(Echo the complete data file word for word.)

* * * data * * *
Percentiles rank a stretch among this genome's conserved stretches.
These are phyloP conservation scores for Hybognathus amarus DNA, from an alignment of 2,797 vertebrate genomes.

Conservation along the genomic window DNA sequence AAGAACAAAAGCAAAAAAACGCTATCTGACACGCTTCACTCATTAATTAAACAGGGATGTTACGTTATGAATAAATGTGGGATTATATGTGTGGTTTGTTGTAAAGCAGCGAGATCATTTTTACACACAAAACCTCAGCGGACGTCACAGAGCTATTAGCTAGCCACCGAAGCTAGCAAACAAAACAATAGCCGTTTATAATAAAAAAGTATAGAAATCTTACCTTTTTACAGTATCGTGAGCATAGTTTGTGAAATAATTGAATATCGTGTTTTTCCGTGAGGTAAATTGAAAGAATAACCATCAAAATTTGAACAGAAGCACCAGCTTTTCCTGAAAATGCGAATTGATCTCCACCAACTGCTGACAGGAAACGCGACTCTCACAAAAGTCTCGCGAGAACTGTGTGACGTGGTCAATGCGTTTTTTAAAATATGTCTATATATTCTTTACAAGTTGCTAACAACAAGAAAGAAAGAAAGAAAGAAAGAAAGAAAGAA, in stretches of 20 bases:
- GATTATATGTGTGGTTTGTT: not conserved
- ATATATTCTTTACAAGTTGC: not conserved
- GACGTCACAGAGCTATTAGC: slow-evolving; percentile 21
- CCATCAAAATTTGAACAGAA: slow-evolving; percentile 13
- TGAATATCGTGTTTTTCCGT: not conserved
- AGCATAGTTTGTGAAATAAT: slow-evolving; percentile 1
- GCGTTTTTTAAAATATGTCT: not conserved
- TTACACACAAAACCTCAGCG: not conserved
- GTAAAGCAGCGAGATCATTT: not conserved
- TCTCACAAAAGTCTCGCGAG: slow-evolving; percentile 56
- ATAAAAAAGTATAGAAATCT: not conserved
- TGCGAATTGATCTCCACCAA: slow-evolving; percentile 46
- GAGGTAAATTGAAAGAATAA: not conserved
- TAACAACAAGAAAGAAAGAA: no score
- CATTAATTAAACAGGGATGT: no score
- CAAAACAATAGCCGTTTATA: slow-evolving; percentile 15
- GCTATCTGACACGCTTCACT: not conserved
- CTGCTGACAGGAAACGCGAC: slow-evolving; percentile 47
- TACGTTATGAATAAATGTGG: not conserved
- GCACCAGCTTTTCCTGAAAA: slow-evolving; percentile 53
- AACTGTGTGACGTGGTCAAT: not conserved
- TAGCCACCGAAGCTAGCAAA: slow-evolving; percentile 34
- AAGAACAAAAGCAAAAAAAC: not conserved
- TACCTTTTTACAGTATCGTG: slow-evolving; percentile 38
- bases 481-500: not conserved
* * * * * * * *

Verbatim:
Percentiles rank a stretch among this genome's conserved stretches.
These are phyloP conservation scores for Hybognathus amarus DNA, from an alignment of 2,797 vertebrate genomes.

Conservation along the genomic window DNA sequence AAGAACAAAAGCAAAAAAACGCTATCTGACACGCTTCACTCATTAATTAAACAGGGATGTTACGTTATGAATAAATGTGGGATTATATGTGTGGTTTGTTGTAAAGCAGCGAGATCATTTTTACACACAAAACCTCAGCGGACGTCACAGAGCTATTAGCTAGCCACCGAAGCTAGCAAACAAAACAATAGCCGTTTATAATAAAAAAGTATAGAAATCTTACCTTTTTACAGTATCGTGAGCATAGTTTGTGAAATAATTGAATATCGTGTTTTTCCGTGAGGTAAATTGAAAGAATAACCATCAAAATTTGAACAGAAGCACCAGCTTTTCCTGAAAATGCGAATTGATCTCCACCAACTGCTGACAGGAAACGCGACTCTCACAAAAGTCTCGCGAGAACTGTGTGACGTGGTCAATGCGTTTTTTAAAATATGTCTATATATTCTTTACAAGTTGCTAACAACAAGAAAGAAAGAAAGAAAGAAAGAAAGAAAGAA, in stretches of 20 bases:
- GATTATATGTGTGGTTTGTT: not conserved
- ATATATTCTTTACAAGTTGC: not conserved
- GACGTCACAGAGCTATTAGC: slow-evolving; percentile 21
- CCATCAAAATTTGAACAGAA: slow-evolving; percentile 13
- TGAATATCGTGTTTTTCCGT: not conserved
- AGCATAGTTTGTGAAATAAT: slow-evolving; percentile 1
- GCGTTTTTTAAAATATGTCT: not conserved
- TTACACACAAAACCTCAGCG: not conserved
- GTAAAGCAGCGAGATCATTT: not conserved
- TCTCACAAAAGTCTCGCGAG: slow-evolving; percentile 56
- ATAAAAAAGTATAGAAATCT: not conserved
- TGCGAATTGATCTCCACCAA: slow-evolving; percentile 46
- GAGGTAAATTGAAAGAATAA: not conserved
- TAACAACAAGAAAGAAAGAA: no score
- CATTAATTAAACAGGGATGT: no score
- CAAAACAATAGCCGTTTATA: slow-evolving; percentile 15
- GCTATCTGACACGCTTCACT: not conserved
- CTGCTGACAGGAAACGCGAC: slow-evolving; percentile 47
- TACGTTATGAATAAATGTGG: not conserved
- GCACCAGCTTTTCCTGAAAA: slow-evolving; percentile 53
- AACTGTGTGACGTGGTCAAT: not conserved
- TAGCCACCGAAGCTAGCAAA: slow-evolving; percentile 34
- AAGAACAAAAGCAAAAAAAC: not conserved
- TACCTTTTTACAGTATCGTG: slow-evolving; percentile 38
- bases 481-500: not conserved